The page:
Good Old Days

I realize this is not the time of year normally dedicated to Earth Day, however, my granddaughter and I had an interesting talk over lunch. We think every day should be earth day, not just once a year. Here are some of our thoughts for making every day Earth Day.
1) recycle every way that you can, even by not taking a bag when you purchase one or two items
2) plant flowers that have low water requirements after being established
3) don’t fertilize your lawn (I know, I know – the lush, deep green color is attractive – BUT, it requires more water, which means more mowing, which means more gas in and more emissions out of your mower). Usually, by mid summer the color of non-fertilized is pretty much the same as the fertilized. My neighbor mows twice a week. I mow approximately once every two weeks. It adds up.
4) unless you expect a visitor, turn your outside lights off to reduce light pollution (or put them on a timer). Make the switch to LED.

My grandkids and their parents made it through their first week of school. Everything seems to be calmer now, for some reason. I went out and bought flagstone to finish a path in the backyard. The editor returned novel #2, so I can start correcting the errata. And so it goes.
Fall is always like this, a time of slowing down, taking stock, preparing for winter, and my favorite: appreciating the colors and the crisp air. I have some good hikes planned.
I went to a play at the college last night and had a delightful time. The Complete Works of William Shakespeare (Abridged). I haven’t laughed that much in a long time. I wish the energy of the world’s angry citizens could be channelled into such creativity and spirit as those students had that I watched last night. Then I remember that most of Shakespeare’s works were tragedies and I am reminded that the world has always been a tough place to live. The difference is: we have the “advantage” of the Internet now, so we know it immediately. That lets me end on another question. Were the “Good Old Days” good?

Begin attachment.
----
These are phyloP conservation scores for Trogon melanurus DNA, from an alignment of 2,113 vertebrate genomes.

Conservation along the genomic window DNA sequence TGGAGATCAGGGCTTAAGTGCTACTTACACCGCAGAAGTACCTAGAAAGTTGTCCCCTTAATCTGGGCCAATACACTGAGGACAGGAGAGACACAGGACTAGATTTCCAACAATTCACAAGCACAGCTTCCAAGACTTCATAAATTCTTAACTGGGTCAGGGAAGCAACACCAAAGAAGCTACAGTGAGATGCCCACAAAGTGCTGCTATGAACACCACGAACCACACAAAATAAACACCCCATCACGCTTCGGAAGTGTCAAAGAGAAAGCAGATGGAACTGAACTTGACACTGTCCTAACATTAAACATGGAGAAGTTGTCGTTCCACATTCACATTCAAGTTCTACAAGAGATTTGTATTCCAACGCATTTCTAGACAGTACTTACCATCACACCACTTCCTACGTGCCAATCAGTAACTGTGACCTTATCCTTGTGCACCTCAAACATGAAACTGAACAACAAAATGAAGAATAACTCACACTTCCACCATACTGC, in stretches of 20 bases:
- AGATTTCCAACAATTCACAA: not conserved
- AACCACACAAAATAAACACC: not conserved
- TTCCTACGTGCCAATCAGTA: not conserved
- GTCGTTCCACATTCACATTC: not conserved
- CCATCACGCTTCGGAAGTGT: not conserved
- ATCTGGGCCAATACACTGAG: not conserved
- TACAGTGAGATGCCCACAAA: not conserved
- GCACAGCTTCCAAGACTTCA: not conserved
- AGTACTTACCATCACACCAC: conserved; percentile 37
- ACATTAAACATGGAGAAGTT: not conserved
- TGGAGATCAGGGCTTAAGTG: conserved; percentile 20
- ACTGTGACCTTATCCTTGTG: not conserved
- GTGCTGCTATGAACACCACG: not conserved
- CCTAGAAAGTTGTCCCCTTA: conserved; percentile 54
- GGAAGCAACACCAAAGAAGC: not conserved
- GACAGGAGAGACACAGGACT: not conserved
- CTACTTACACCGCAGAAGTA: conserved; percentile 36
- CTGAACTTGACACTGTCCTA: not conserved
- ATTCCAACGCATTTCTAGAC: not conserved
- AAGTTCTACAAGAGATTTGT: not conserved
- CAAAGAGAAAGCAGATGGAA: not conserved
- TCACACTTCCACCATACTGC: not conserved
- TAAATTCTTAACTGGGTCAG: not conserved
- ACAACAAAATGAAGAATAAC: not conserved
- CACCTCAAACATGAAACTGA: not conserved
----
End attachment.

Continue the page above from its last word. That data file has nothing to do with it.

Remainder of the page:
About Barbara K Tyner

A graduate of UCCS with a degree in English Lit., Barbara writes Children's Literature as well as mainstream fiction. Her popular children's series, The Badger Books, is co-authored with Barbara's daughter, Laura. Her first novel, "Wait Here, Wait There" deals with grief and Alzheimer's. Her second novel, Rhyaden, a middle grade fantasy released Nov. 2018. Gardening, exploring National Parks, Kayaking, hiking, and snow-shoeing top her list of favorite hobbies.
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